When Beer is Crowdsourced

By Rachel Auty

Local hop growers announce the launch of the first Harrogate community ale

Three years ago, Rich and Danni at The Little Ale House in Harrogate took in a hop plant cutting, which they planted in the beer ‘yarden’ at the micropub. The following year a few regulars took away their own cuttings to plant at home, with the idea being that eventually there’d be enough hops to create a true community brew and even hold a community brew day at Harrogate Brewing Co HQ in Starbeck. While such community brewing is fairly common these days in places like Leeds and Manchester, this would be a first for Harrogate.

And so a new project was born! The Harrogate hop growers are Jonathan Marriott, Ed Richardson, Rich & Danni Park, Anton Stark, Martin & Lesley Gatenby, Andy & Fiona Broekhuizen, plus me & Andrew Cameron.

I’m not sure how much you know about growing hops, but they are perennial plants and so return every spring and are harvested at the end of summer. Year one tends to be fairly reserved in terms of hop haul and year two sees a modest increase, but I’m told it’s year three when the magic really starts to happen.

English Cascade hops growing in a Harrogate garden in the summer of 2019

Most of us have just harvested year two. Last year our combined contributions were chucked in a brew of Harrogate Brewing Co’s delicious Plum Porter – it’s naturally an absolute honour to drink such a great local beer knowing that particular brew contains hops that have grown in your garden. However, the haul from our collective efforts was fairly small and wasn’t enough to define a brew of its own nor present any kind of real flavour.

This year was different.

We arranged to all harvest on the same day – literally as soon as hops are stripped from the bine they start to deteriorate in quality and flavour. In usual commercial practice for this reason hops are taken directly from bine to kiln to be dried and packed so they last. However, in the process wonderful oils that otherwise can contribute towards a beer’s taste and aroma are lost.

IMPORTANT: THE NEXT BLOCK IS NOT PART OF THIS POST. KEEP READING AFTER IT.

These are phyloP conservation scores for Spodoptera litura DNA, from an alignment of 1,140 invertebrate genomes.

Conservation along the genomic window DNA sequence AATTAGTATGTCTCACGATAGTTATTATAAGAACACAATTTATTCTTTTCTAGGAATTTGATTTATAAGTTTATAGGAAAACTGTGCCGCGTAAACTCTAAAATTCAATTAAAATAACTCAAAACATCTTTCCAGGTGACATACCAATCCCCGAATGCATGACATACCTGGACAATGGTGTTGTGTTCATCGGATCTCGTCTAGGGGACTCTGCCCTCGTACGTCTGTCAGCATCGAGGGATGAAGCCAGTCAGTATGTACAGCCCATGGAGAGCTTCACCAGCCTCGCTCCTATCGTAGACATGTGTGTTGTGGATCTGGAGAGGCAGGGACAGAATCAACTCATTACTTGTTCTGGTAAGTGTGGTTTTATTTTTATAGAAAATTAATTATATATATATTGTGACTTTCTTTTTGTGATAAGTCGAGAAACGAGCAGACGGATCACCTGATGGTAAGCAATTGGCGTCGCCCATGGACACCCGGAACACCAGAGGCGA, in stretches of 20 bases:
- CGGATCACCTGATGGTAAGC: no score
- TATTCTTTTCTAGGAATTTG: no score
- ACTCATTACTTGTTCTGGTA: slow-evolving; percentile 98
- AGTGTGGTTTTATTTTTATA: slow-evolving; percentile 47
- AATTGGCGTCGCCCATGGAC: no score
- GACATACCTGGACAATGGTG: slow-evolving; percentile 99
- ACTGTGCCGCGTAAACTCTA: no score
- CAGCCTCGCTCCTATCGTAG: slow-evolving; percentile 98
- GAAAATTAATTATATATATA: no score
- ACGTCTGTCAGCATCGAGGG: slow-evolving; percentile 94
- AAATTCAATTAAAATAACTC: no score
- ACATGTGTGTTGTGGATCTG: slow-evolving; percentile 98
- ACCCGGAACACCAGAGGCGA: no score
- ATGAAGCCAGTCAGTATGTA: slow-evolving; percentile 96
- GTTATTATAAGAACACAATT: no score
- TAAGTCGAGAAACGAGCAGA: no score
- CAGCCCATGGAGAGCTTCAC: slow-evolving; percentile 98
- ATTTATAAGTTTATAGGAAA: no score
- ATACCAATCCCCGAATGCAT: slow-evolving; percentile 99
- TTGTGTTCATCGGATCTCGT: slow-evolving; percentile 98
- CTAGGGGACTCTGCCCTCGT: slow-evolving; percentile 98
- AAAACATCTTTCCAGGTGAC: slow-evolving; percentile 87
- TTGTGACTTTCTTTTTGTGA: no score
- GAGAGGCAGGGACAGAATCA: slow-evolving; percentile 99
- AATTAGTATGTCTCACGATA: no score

Due to the geographic proximity and collaborative spirit associated with community hop-growing projects, there’s a short window of opportunity to create a really interesting and unique seasonal drink: a green-hopped beer. Green hop is the same thing as wet hopped, and it essentially means that hops are picked and taken straight to the brewery to be used immediately – they are as fresh as it gets! We actually harvested enough hops this year to create a green and entirely community hopped ale – so that’s exactly what we did.

The 2019 community hop haul!

This autumn our community hops were all harvested from their respective Harrogate gardens on 24th or 25th September. By mid morning on the 25th they were in a brew. Green hop beers are a risk as everything needs to be so fresh and fast, and if anything isn’t absolutely right a brew can easily end up down the drain! The delicate citrus flavours in freshly picked hops start to turn pungent and intense when they dry. Speed really is of the essence.

Thanks to the skill of local brewer Anton Stark, what actually happened was we have ended up with a tasty and perfectly autumnal, sessionable Green Hop Amber Ale presenting fabulous gentle fresh hop flavours derived entirely from our community grown hops. How cool is that?!

Meet Crowd Sauce – your community beer for 2019. Not only is this a first from the community hop project, it’s also your chance to taste the joys of rare green hopped ale. What’s more, for 2019 a contribution of sales from the beer will be donated to Frank’s Fund to help raise vital funds for life saving research into Ewing sarcoma. Let’s all raise a glass to that!

The first Harrogate community beer, in aid of Frank’s Fund

Crowd Sauce will be available at The Little Ale House from Thursday 24th October 2019 and will then be sold by a small number of local bars.

Special thanks for the awesome skills to Ed Richardson (design) and Anton Stark (Harrogate Brewing Co.)

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